paid the commission's suggestions more heed. "The national media didn't pay
attention," Hart says. One senior reporter from a well-known publication
told one of Hart's fellow commissioners, "This isn't important, none of
this is ever going to happen," Hart says. "That's a direct
points out that while the New York Times mentioned the commission in a Wednesday
story with the sub-headline "Years of Unheeded Alarms," that story was
the first serious mention the Times itself had ever given the commission. The
Times did not cover the commission's report in January, nor did it cover Hart's
testimony in April, he points out. "We're in an age where we don't want to
says he just shook his head when he saw a former Clinton administration Cabinet
official on TV Tuesday calling for the formation of a commission to study the
best way to combat terrorism. "If a former Cabinet officer didn't know, how
could the average man on the street? I do hope the American people understand
that somebody was paying attention."
his April 3 testimony, Hart noted that "the prospect of mass casualty
terrorism on American soil is growing sharply. That is because the will to
terrorism and the ways to perpetrate it are proliferating and merging. We
believe that, over the next quarter century, this danger will be one of the most
difficult national security challenges facing the United States---and the one we
are least prepared to address." He urgently described the need for better
human intelligence and not just electronic intelligence, "especially on
terrorist groups covertly supported by states."
far from happy to have been proven correct. Both Hart and Rudman say with grim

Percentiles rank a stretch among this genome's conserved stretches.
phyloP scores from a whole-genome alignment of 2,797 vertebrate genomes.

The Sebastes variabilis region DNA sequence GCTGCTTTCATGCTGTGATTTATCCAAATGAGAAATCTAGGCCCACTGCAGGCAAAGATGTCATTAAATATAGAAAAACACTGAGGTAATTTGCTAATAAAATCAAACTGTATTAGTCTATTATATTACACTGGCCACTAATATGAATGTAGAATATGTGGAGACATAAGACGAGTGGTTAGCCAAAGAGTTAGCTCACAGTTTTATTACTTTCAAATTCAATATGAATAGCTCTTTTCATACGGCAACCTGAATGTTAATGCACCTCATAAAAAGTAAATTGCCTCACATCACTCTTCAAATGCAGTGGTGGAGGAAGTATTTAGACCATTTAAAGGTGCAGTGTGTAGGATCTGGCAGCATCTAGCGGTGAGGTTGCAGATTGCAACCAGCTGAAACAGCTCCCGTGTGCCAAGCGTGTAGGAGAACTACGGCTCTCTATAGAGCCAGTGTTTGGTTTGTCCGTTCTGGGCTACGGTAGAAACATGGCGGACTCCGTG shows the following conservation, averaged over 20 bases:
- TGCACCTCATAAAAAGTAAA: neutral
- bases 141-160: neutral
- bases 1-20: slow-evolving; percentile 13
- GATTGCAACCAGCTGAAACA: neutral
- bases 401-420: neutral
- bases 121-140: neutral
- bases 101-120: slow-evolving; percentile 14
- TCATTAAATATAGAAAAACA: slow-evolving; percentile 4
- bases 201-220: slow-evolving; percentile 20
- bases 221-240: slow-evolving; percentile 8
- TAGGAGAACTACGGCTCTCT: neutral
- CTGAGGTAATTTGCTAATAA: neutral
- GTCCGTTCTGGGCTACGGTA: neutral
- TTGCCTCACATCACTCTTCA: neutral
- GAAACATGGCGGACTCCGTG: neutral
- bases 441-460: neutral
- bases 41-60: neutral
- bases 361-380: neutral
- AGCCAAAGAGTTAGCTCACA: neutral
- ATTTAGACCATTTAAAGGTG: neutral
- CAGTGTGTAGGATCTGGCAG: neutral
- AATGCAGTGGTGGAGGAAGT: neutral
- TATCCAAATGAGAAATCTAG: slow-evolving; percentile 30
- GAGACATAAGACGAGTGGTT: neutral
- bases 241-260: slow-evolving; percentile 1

confidence that Tuesday's attacks are just the beginning. Maybe now, Rudman
says, Congress, the White House, the media and the American people will realize
how serious they were about their January report.
nature is prevalent in government as well," Rudman says. "We tend not
to do what we ought to do until we get hit between the eyes.
- - - - - - - - - - -
Jake Tapper is Salon's Washington correspondent and the author of
"Down and Dirty: The Plot to Steal the Presidency.
Copyright 2001 Salon.com ##
* * *
FW: Bush's Faustian Deal With the Taliban
Date: Fri, 14 Sep 2001 22:00:16 -0700
From: "VENIRE" <VENIRE@znet.com>
May 22, 2001 in the Los Angeles Times
your girls and women, harbor anti-U.S. terrorists, destroyevery vestige of
civilization in your homeland, and the Bush administration will embrace you. All
that matters is that you line up as an ally in the drug war, the only
international cause that this nation still takes seriously.
the message sent with the recent gift of $43 million to the Taliban rulers of
Afghanistan, the most virulent anti-American violators of human rights in the
world today. The gift, announced last Thursday by Secretary of State Colin